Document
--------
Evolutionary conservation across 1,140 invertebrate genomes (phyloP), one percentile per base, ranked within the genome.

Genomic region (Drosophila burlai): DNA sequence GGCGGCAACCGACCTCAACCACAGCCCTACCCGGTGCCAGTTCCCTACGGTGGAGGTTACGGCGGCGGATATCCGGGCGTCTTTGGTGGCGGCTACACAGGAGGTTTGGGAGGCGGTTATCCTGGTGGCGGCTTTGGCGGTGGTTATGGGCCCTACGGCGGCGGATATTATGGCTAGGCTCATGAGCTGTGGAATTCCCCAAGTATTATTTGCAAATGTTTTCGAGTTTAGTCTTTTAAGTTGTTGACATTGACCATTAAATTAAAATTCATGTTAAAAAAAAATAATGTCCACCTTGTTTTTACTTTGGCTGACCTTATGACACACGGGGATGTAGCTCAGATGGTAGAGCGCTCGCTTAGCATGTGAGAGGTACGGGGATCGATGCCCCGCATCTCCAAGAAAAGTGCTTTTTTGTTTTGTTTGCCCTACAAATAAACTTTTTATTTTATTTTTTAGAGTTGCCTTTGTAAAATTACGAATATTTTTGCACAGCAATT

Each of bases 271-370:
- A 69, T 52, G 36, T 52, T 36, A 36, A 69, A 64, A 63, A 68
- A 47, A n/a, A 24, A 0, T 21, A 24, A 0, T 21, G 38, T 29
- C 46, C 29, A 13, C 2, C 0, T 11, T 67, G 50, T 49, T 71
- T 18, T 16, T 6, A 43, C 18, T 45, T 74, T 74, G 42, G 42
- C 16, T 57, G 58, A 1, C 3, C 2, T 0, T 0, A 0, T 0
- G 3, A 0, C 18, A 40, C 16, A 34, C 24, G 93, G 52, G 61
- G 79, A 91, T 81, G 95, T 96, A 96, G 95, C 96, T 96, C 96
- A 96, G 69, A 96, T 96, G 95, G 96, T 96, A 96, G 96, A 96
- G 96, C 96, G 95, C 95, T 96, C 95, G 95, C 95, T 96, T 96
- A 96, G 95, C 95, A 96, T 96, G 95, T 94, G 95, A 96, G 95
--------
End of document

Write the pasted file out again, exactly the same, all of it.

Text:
Evolutionary conservation across 1,140 invertebrate genomes (phyloP), one percentile per base, ranked within the genome.

Genomic region (Drosophila burlai): DNA sequence GGCGGCAACCGACCTCAACCACAGCCCTACCCGGTGCCAGTTCCCTACGGTGGAGGTTACGGCGGCGGATATCCGGGCGTCTTTGGTGGCGGCTACACAGGAGGTTTGGGAGGCGGTTATCCTGGTGGCGGCTTTGGCGGTGGTTATGGGCCCTACGGCGGCGGATATTATGGCTAGGCTCATGAGCTGTGGAATTCCCCAAGTATTATTTGCAAATGTTTTCGAGTTTAGTCTTTTAAGTTGTTGACATTGACCATTAAATTAAAATTCATGTTAAAAAAAAATAATGTCCACCTTGTTTTTACTTTGGCTGACCTTATGACACACGGGGATGTAGCTCAGATGGTAGAGCGCTCGCTTAGCATGTGAGAGGTACGGGGATCGATGCCCCGCATCTCCAAGAAAAGTGCTTTTTTGTTTTGTTTGCCCTACAAATAAACTTTTTATTTTATTTTTTAGAGTTGCCTTTGTAAAATTACGAATATTTTTGCACAGCAATT

Each of bases 271-370:
- A 69, T 52, G 36, T 52, T 36, A 36, A 69, A 64, A 63, A 68
- A 47, A n/a, A 24, A 0, T 21, A 24, A 0, T 21, G 38, T 29
- C 46, C 29, A 13, C 2, C 0, T 11, T 67, G 50, T 49, T 71
- T 18, T 16, T 6, A 43, C 18, T 45, T 74, T 74, G 42, G 42
- C 16, T 57, G 58, A 1, C 3, C 2, T 0, T 0, A 0, T 0
- G 3, A 0, C 18, A 40, C 16, A 34, C 24, G 93, G 52, G 61
- G 79, A 91, T 81, G 95, T 96, A 96, G 95, C 96, T 96, C 96
- A 96, G 69, A 96, T 96, G 95, G 96, T 96, A 96, G 96, A 96
- G 96, C 96, G 95, C 95, T 96, C 95, G 95, C 95, T 96, T 96
- A 96, G 95, C 95, A 96, T 96, G 95, T 94, G 95, A 96, G 95